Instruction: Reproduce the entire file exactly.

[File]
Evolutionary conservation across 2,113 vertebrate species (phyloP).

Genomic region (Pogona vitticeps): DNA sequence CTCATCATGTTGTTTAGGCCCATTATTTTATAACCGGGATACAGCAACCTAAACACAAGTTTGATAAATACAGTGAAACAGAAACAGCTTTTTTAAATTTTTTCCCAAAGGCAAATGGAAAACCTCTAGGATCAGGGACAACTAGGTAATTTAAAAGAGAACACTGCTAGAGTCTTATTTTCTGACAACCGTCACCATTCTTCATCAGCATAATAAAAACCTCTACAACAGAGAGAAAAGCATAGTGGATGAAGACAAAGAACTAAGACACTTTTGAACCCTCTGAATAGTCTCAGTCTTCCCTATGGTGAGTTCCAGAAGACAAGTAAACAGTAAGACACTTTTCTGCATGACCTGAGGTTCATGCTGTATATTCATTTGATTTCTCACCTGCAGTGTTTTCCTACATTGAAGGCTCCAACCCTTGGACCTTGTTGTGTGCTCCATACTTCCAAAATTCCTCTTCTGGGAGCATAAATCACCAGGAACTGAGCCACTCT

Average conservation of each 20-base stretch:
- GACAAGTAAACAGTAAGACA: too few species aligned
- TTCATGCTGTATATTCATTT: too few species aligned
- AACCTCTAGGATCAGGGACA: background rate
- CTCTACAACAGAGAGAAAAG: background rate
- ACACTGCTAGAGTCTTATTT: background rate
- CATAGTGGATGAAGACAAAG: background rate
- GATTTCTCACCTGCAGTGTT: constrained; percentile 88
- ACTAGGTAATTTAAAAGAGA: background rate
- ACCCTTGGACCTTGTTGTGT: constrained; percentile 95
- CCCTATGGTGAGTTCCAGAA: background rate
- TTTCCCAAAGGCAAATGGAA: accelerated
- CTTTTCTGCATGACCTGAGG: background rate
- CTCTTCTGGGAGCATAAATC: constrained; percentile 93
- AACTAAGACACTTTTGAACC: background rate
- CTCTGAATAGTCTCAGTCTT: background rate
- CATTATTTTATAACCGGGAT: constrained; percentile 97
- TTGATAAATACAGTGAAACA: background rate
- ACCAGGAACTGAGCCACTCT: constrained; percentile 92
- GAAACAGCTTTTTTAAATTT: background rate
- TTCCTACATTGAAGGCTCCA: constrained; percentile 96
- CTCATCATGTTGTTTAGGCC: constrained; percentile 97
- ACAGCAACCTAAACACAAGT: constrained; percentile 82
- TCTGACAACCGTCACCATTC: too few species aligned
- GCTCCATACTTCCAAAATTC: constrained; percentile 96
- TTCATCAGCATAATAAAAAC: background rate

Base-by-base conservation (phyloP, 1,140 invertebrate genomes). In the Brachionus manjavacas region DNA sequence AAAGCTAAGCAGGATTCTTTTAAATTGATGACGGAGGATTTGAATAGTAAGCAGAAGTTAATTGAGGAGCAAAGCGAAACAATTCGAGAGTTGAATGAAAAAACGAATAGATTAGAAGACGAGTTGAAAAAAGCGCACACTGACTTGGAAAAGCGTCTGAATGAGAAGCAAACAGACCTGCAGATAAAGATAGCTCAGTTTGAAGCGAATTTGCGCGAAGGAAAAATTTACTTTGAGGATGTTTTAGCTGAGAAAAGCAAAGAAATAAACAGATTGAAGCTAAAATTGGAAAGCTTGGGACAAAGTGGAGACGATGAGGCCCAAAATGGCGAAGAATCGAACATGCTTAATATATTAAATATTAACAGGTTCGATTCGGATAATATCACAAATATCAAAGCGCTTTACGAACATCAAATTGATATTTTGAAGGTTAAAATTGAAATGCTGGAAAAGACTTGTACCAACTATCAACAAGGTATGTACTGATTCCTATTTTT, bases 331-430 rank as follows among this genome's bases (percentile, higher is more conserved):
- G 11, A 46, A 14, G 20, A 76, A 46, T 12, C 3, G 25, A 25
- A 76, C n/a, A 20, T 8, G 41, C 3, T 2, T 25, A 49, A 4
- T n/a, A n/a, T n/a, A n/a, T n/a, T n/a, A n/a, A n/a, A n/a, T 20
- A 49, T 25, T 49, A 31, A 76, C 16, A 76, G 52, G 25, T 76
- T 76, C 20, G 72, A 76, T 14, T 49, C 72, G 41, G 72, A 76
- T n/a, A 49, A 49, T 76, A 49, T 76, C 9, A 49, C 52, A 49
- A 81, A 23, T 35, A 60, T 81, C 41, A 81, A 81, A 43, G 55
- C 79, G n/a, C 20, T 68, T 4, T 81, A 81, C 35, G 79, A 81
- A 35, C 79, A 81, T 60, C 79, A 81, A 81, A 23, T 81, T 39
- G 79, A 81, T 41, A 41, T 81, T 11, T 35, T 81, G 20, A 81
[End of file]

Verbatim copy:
Evolutionary conservation across 2,113 vertebrate species (phyloP).

Genomic region (Pogona vitticeps): DNA sequence CTCATCATGTTGTTTAGGCCCATTATTTTATAACCGGGATACAGCAACCTAAACACAAGTTTGATAAATACAGTGAAACAGAAACAGCTTTTTTAAATTTTTTCCCAAAGGCAAATGGAAAACCTCTAGGATCAGGGACAACTAGGTAATTTAAAAGAGAACACTGCTAGAGTCTTATTTTCTGACAACCGTCACCATTCTTCATCAGCATAATAAAAACCTCTACAACAGAGAGAAAAGCATAGTGGATGAAGACAAAGAACTAAGACACTTTTGAACCCTCTGAATAGTCTCAGTCTTCCCTATGGTGAGTTCCAGAAGACAAGTAAACAGTAAGACACTTTTCTGCATGACCTGAGGTTCATGCTGTATATTCATTTGATTTCTCACCTGCAGTGTTTTCCTACATTGAAGGCTCCAACCCTTGGACCTTGTTGTGTGCTCCATACTTCCAAAATTCCTCTTCTGGGAGCATAAATCACCAGGAACTGAGCCACTCT

Average conservation of each 20-base stretch:
- GACAAGTAAACAGTAAGACA: too few species aligned
- TTCATGCTGTATATTCATTT: too few species aligned
- AACCTCTAGGATCAGGGACA: background rate
- CTCTACAACAGAGAGAAAAG: background rate
- ACACTGCTAGAGTCTTATTT: background rate
- CATAGTGGATGAAGACAAAG: background rate
- GATTTCTCACCTGCAGTGTT: constrained; percentile 88
- ACTAGGTAATTTAAAAGAGA: background rate
- ACCCTTGGACCTTGTTGTGT: constrained; percentile 95
- CCCTATGGTGAGTTCCAGAA: background rate
- TTTCCCAAAGGCAAATGGAA: accelerated
- CTTTTCTGCATGACCTGAGG: background rate
- CTCTTCTGGGAGCATAAATC: constrained; percentile 93
- AACTAAGACACTTTTGAACC: background rate
- CTCTGAATAGTCTCAGTCTT: background rate
- CATTATTTTATAACCGGGAT: constrained; percentile 97
- TTGATAAATACAGTGAAACA: background rate
- ACCAGGAACTGAGCCACTCT: constrained; percentile 92
- GAAACAGCTTTTTTAAATTT: background rate
- TTCCTACATTGAAGGCTCCA: constrained; percentile 96
- CTCATCATGTTGTTTAGGCC: constrained; percentile 97
- ACAGCAACCTAAACACAAGT: constrained; percentile 82
- TCTGACAACCGTCACCATTC: too few species aligned
- GCTCCATACTTCCAAAATTC: constrained; percentile 96
- TTCATCAGCATAATAAAAAC: background rate

Base-by-base conservation (phyloP, 1,140 invertebrate genomes). In the Brachionus manjavacas region DNA sequence AAAGCTAAGCAGGATTCTTTTAAATTGATGACGGAGGATTTGAATAGTAAGCAGAAGTTAATTGAGGAGCAAAGCGAAACAATTCGAGAGTTGAATGAAAAAACGAATAGATTAGAAGACGAGTTGAAAAAAGCGCACACTGACTTGGAAAAGCGTCTGAATGAGAAGCAAACAGACCTGCAGATAAAGATAGCTCAGTTTGAAGCGAATTTGCGCGAAGGAAAAATTTACTTTGAGGATGTTTTAGCTGAGAAAAGCAAAGAAATAAACAGATTGAAGCTAAAATTGGAAAGCTTGGGACAAAGTGGAGACGATGAGGCCCAAAATGGCGAAGAATCGAACATGCTTAATATATTAAATATTAACAGGTTCGATTCGGATAATATCACAAATATCAAAGCGCTTTACGAACATCAAATTGATATTTTGAAGGTTAAAATTGAAATGCTGGAAAAGACTTGTACCAACTATCAACAAGGTATGTACTGATTCCTATTTTT, bases 331-430 rank as follows among this genome's bases (percentile, higher is more conserved):
- G 11, A 46, A 14, G 20, A 76, A 46, T 12, C 3, G 25, A 25
- A 76, C n/a, A 20, T 8, G 41, C 3, T 2, T 25, A 49, A 4
- T n/a, A n/a, T n/a, A n/a, T n/a, T n/a, A n/a, A n/a, A n/a, T 20
- A 49, T 25, T 49, A 31, A 76, C 16, A 76, G 52, G 25, T 76
- T 76, C 20, G 72, A 76, T 14, T 49, C 72, G 41, G 72, A 76
- T n/a, A 49, A 49, T 76, A 49, T 76, C 9, A 49, C 52, A 49
- A 81, A 23, T 35, A 60, T 81, C 41, A 81, A 81, A 43, G 55
- C 79, G n/a, C 20, T 68, T 4, T 81, A 81, C 35, G 79, A 81
- A 35, C 79, A 81, T 60, C 79, A 81, A 81, A 23, T 81, T 39
- G 79, A 81, T 41, A 41, T 81, T 11, T 35, T 81, G 20, A 81